If after 2 minutes of high quality CPR, VF/VT persists give a second shock and restart CPR for a further 2 minutes. (Start preparing adrenaline 1 mg IV and amiodarone 300 mg IV.)

If VF/VT still persists then give a third shock and restart CPR.

After the third shock give adrenaline 1 mg IV and amiodarone 300 mg IV.


3d) After the third shock

After the third shock give adrenaline 1 mg IV and amiodarone 300 mg IV.


Non-shockable rhythms




Asystole is characterised by absent ventricular activity. Occasionally atrial activity may persist. Unlike true asystole, isolated P wave activity may respond to pacing.

If a completely straight line is seen check the defibrillator setting is correct and leads/pads are appropriately attached.


Treating asystole

Asystole is treated by providing CPR for 2mins

Identification and treatment of reverisble causes and administering 1mg IV adrenaline.

Repeat doses may be given every 3-5 minutes.



Pulseless electrical activity (PEA) is defined as organised cardiac electrical activity in the absence of any palpable pulses.

These patients often have some mechanical myocardial contractions but they are too weak to produce a detectable pulse or blood pressure.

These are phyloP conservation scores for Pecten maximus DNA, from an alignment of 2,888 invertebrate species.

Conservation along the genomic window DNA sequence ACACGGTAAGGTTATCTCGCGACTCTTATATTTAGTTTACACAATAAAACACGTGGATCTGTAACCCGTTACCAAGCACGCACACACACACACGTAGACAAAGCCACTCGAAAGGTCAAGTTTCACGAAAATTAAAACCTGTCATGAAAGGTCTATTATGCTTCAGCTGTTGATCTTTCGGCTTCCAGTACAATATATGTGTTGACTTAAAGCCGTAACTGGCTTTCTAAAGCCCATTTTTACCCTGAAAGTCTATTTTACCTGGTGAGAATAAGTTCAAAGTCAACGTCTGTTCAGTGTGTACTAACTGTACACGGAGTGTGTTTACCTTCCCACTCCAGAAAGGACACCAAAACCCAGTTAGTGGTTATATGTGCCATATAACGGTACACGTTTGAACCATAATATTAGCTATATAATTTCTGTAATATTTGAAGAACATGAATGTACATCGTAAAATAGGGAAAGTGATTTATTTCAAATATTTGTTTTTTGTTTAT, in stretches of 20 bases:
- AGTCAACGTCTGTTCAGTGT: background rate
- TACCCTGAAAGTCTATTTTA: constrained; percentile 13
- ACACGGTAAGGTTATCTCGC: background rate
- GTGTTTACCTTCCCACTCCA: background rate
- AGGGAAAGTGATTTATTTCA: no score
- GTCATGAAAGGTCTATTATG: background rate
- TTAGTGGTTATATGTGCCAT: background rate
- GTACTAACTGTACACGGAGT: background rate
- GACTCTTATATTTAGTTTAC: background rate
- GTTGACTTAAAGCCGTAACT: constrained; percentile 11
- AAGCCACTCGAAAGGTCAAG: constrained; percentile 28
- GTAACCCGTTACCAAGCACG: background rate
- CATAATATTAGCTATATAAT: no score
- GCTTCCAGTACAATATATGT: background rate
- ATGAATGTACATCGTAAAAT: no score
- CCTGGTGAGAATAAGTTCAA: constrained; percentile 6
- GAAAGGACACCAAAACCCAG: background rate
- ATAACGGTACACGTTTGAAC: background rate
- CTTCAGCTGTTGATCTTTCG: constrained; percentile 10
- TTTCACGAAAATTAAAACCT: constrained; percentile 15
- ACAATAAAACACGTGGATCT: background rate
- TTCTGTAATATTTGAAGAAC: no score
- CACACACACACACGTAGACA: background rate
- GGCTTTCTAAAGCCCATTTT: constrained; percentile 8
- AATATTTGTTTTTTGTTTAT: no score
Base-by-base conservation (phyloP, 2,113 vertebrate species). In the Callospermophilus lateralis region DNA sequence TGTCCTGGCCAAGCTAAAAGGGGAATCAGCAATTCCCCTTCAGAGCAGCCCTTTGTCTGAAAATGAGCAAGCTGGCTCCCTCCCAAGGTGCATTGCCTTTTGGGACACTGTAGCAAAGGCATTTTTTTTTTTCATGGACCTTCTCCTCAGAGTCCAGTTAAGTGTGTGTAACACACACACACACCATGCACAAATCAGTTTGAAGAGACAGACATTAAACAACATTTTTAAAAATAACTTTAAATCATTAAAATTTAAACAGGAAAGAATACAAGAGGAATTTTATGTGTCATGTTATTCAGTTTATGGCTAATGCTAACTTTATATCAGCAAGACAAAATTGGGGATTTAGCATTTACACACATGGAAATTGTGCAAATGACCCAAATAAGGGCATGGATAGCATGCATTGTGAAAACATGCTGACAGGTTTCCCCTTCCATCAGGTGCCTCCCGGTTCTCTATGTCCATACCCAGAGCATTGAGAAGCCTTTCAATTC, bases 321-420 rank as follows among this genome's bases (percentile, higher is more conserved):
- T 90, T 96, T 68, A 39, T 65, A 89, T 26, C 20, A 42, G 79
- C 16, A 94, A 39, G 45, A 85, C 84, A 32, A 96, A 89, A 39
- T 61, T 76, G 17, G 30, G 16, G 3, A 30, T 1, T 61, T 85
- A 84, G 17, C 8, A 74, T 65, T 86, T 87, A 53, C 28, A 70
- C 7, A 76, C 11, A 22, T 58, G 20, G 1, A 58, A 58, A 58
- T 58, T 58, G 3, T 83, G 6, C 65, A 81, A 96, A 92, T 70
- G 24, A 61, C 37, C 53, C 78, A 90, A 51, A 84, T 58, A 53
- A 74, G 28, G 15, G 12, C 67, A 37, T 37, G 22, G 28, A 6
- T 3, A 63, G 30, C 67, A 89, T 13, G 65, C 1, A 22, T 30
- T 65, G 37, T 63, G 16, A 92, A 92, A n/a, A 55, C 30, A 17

In the presence of pulseless electrical activity, in skilled hands, ultrasound can be useful for the detection of potentially reversible causes of cardiac arrest (e.g. cardiac tamponade, pulmonary embolism, ischaemia (regional wall motion abnormality), aortic dissection, hypovolaemia, pneumothorax). The integration of ultrasound into advanced life support requires considerable training if interruptions to chest compressions are to be minimised. A sub-xiphoid probe position is recommended. Placement of the probe just before chest compressions are paused for a planned rhythm assessment enables a well-trained operator to obtain views within 10 seconds. The Focused Echocardiography Extended Life Support Course (FEEL-UK) provides a valuable introduction to echocardiography in this setting.